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The Capitalist Revolution in Latin America

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The Capitalist Revolution in Latin America Cover

 

Synopses & Reviews

Publisher Comments:

The political and social upheavals that have transformed the economies of Eastern Europe and the former Soviet Union during the past ten years have sparked considerable interest and speculation on the part of Western observers. Less noted, though hardly less dramatic, has been the revolutionary spread of free market capitalism throughout much of Latin America during the same period. In a wide-ranging survey that illuminates both the history and present business climate of the region, Paul Roberts and Karen Araujo describe the economic transformation currently taking place in Latin America. And as they do so, they also reexamine many of the prevailing orthodoxies concerning international development and the regulation of markets, and point to the success of privatization and free enterprise in Mexico, Argentina, and Chile as harbingers of the economic future for both hemispheres.

The potential strength of the economies of Central and South America has always been obvious, the authors point out. Abundant natural resources, combined with vast expanses of fertile land and a sophisticated and relatively cohesive social culture, are found throughout the region. But the authors show that the Latin American nations were slow to discard the economic and social climate that they had inherited from their Spanish colonial masters, who had ruled by selling government jobs--creating a network of privilege--and by suppressing through over-regulation the development of markets for goods, services, and capital. The prevalent cultural attitude in Latin America was hostile to commerce, trade, and work--indeed, it was more socially acceptable to court government privilege than to compete in markets. The authors further show that U.S. aid packages to the region actually reinforced this culture of privilege and further hampered the growth of a free economy. Not until the 1980s did the picture begin to change, largely in response to the economic crises brought on through catastrophic national debts and hyperinflation. The book describes the efforts of the Salinas, Pinochet, and Menem governments to combat the established interests of the local elites and the international development agencies, to privatized state industries, and to established independent markets. In this new climate, private capitalists and entrepreneurs are feted and celebrated, and productivity has risen to levels unimagined only a few years before. But this dramatic economic turnaround, the authors show, is a mixed blessing for the U.S. For if it provides us with a vast new market for our goods, it has also created a powerful new competitor for capital investment. To keep American and foreign capitalists investing in America, the government needs to make changes, which the authors outline in a provocative conclusion.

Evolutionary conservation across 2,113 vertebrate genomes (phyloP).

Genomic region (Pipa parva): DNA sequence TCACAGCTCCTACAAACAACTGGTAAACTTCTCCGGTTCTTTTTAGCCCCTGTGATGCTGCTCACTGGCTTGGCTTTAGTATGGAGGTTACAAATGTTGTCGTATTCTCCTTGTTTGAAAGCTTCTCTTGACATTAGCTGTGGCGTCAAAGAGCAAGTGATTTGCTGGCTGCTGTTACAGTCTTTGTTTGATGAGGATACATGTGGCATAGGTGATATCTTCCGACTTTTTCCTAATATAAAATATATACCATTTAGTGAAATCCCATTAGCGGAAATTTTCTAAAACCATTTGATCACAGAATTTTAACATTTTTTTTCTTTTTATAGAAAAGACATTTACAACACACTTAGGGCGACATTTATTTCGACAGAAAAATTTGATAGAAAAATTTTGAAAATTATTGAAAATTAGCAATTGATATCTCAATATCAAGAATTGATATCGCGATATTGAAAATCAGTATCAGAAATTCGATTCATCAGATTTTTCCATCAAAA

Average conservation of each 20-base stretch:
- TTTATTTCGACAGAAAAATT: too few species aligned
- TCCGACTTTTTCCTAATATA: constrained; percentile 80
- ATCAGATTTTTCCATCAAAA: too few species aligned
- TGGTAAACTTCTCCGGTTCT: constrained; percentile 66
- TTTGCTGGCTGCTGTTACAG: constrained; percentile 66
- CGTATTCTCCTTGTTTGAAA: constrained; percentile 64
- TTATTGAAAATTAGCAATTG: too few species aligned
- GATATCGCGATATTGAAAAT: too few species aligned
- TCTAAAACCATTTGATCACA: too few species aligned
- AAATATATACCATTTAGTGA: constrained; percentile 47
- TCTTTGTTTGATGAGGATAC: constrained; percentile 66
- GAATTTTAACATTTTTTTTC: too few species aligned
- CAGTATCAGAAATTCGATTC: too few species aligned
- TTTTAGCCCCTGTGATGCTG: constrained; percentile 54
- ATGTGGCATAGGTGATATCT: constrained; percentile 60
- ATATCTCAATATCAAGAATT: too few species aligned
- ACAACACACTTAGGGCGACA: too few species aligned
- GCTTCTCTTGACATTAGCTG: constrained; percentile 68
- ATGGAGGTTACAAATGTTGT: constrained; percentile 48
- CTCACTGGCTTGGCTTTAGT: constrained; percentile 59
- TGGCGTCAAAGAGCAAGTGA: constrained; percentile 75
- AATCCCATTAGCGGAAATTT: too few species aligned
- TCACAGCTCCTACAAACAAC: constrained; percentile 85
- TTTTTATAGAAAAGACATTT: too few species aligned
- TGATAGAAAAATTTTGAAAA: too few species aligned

Central and South America have a combined population of 460 million people, a potential market greater than the United States and Canada combined or the European Community. Thus the rise of free market capitalism in Latin America is of vital interest to the United States. The Capitalist Revolution in Latin America provides an insightful portrait of this dramatic economic turn-around, illuminating the economic consequences for our own society.

Book News Annotation:

Surveys the history and present business climate of Latin America, describing the spread of capitalism in the region and what it means to countries outside the region. Reexamines many of the prevailing orthodoxies concerning international development and the regulation of markets, showing that US aid packages hampered the growth of a free economy, and describes the efforts of various leaders to privatize state industries and establish independent markets.
Annotation c. Book News, Inc., Portland, OR (booknews.com)

Synopsis:

This work looks at what is happening in Latin America and what it will mean to countries outside the region, especially the USA. It takes an optimistic view of the future of Latin America and criticizes institutions like the World Bank and the IMF for subsidizing the old regime.

Synopsis: